By Abby Spegman

The Bulletin

REDMOND — Redmond High School senior Hector Guzman started in the school’s manufacturing program last year, learning to operate both industrial-grade equipment and the computer software used to design products. Ryan Beard, Redmond High’s manufacturing coordinator, turned him on to an opening for a welder at Mill Power in Prineville. Guzman sent in an application and resume and was soon called in for an interview.

He graduates Friday and goes to work June 8, starting at $12 an hour.

Career and technical education ­— think courses in manufacturing, automotive, culinary and health care ­— are expensive offerings for high schools. Books for an English class cost a few hundred dollars, but supplies for a welding course can cost thousands. There’s also special requirements for teacher licensing and student-teacher ratios that are lower than most districts prefer. In years of budget cuts, career and technical education programs were often the first to go.

But supporters say they can produce much-needed skilled workers, and now educators and business leaders are making the case that these courses are worth the investment.

Today’s programs aren’t the woodworking and home ec classes of the past, said Ray Hasart, a regional coordinator with High Desert Education Service District. “It’s not like ‘Here, make a birdhouse’ … That’s not what industry needs now. They need problem solvers,” he said, adding that many students receive college credit for high school career and technical courses and those taking such courses are more likely to graduate than Oregon students overall. “Our kids do better because it means something to them,” Hasart said.

In 2011, the state began offering grants for career and technical programs and last year awarded $10.9 million to districts across the state. The grants are designed to be seed money to help engage local businesses as partners and leverage more funding, according to Charlie Burr, a spokesman for Oregon Bureau of Labor and Industries, which runs the grant program with the state’s Department of Education. The Legislature is now considering how much money to put toward the grant program for the coming years and Burr notes there is “tremendous demand” for this funding. Meanwhile, a series of bills introduced in Salem this year to expand access and funding to career and technical education are still in committee.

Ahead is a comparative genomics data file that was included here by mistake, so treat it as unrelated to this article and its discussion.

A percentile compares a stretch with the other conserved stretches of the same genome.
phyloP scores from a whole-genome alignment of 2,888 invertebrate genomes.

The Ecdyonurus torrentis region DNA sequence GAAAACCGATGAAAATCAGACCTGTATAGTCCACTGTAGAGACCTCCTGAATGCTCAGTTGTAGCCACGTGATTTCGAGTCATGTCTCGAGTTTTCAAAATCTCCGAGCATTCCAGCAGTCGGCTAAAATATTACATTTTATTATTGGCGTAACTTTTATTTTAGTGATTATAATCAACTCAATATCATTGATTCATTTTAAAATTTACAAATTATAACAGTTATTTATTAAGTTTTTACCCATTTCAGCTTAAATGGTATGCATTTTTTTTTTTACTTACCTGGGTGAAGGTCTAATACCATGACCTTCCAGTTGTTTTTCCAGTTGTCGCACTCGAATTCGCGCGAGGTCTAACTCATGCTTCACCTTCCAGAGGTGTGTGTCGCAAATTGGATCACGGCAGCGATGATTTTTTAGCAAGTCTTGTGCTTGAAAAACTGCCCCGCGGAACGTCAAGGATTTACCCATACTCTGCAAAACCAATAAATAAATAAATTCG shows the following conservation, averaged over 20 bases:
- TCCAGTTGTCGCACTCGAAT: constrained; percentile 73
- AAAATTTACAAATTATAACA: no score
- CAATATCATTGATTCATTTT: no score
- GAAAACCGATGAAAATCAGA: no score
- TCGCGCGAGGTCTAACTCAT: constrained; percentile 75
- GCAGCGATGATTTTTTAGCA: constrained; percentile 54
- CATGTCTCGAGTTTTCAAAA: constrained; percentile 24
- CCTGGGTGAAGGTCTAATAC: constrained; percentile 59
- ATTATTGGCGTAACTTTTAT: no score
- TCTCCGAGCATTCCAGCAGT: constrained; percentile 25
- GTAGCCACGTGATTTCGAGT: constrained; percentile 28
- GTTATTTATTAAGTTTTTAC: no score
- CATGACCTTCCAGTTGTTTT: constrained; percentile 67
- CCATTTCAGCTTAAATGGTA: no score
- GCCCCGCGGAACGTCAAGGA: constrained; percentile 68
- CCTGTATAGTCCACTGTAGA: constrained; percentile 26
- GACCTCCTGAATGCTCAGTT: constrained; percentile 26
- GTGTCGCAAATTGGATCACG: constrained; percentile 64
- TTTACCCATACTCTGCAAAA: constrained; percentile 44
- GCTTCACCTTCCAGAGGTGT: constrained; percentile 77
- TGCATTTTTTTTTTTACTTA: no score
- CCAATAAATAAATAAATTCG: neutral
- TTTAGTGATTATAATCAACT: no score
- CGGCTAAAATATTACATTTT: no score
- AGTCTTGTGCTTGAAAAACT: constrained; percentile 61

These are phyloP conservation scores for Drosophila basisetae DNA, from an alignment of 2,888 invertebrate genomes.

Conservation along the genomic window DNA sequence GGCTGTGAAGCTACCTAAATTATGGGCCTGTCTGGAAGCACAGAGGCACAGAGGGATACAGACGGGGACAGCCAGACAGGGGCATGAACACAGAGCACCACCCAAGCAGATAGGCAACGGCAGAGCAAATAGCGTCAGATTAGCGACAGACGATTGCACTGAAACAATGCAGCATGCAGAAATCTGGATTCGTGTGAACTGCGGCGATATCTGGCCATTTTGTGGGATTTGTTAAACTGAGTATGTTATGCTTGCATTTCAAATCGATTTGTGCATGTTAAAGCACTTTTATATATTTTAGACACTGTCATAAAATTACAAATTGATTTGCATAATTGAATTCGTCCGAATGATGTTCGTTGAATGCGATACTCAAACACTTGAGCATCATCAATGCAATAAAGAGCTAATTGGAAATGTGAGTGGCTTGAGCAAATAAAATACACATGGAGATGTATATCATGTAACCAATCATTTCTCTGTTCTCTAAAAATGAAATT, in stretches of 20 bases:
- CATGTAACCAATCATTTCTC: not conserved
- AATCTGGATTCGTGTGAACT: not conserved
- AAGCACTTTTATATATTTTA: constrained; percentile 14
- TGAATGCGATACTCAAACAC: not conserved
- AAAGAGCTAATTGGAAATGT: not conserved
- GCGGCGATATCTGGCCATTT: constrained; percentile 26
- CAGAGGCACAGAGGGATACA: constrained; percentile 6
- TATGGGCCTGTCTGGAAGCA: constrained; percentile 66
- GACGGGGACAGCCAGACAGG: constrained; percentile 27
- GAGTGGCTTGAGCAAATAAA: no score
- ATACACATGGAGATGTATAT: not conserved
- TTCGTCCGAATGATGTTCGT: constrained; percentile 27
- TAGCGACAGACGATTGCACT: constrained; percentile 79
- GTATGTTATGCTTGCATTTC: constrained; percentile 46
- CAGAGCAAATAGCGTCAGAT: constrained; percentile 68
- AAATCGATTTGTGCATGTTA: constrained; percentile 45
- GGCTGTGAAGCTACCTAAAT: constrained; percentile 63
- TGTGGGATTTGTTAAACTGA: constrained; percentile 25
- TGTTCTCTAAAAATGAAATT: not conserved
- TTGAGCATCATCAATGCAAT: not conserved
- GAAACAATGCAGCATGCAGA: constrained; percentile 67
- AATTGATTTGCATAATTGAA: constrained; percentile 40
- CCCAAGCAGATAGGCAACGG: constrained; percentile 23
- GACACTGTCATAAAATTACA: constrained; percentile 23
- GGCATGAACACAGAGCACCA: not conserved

Earlier this week, Labor Commissioner Brad Avakian met with students at Redmond High and Bend High to make the case for more grant funding. Both schools received hefty grants last year ­— $268,000 to Bend for its renewable energy and electric vehicles program and $475,000 to Redmond for manufacturing. That program has 28 students now and Beard, the coordinator, expects to have double that next year; the school has also enlisted 29 business partners in Central Oregon to help students with internships and jobs.

While some students will go to work after high school, Avakian said, others can benefit from the soft skills that come with these hands-on programs: problem solving, creative thinking, teamwork. Yes, he said, to grow the economy and add jobs, the state needs a trained workforce. “Even more important than that, this provides a well-rounded education that will prepare them in life for whatever they do.” As far as the case for funding these programs? “The case has been made,” Avakian said.

Two days after Avakian visited their school, nine Redmond High students, all boys, sat around a conference table at Mill Power, a 20-employee operation that designs, produces and sells industrial sorting equipment ­— imagine a giant, vibrating conveyor belt that can separate and sort materials. Matt Ballantyne, Mill’s engineering manager, rattled off the names of design software the company uses and the students nodded with familiarity.

Next they toured the offices before heading into the shop (most of the students came with their own plastic safety glasses). There Mike Grigsby, a sawyer, showed them the equipment he uses to cut giant steel pieces to an engineer’s specifications. “The more accurate I am here, the easier it is for the guys down there,” Grigsby said, pointing to fitters and welders at the other end of the shop. “So I got to be accurate.”

Mill Power Vice President Alison Muilenburg said in the years career and technical programs were cut the company saw a lack of skilled workers ready to hire. She called the grant to Redmond’s manufacturing program “a gift.”

— Reporter: 541-617-7837,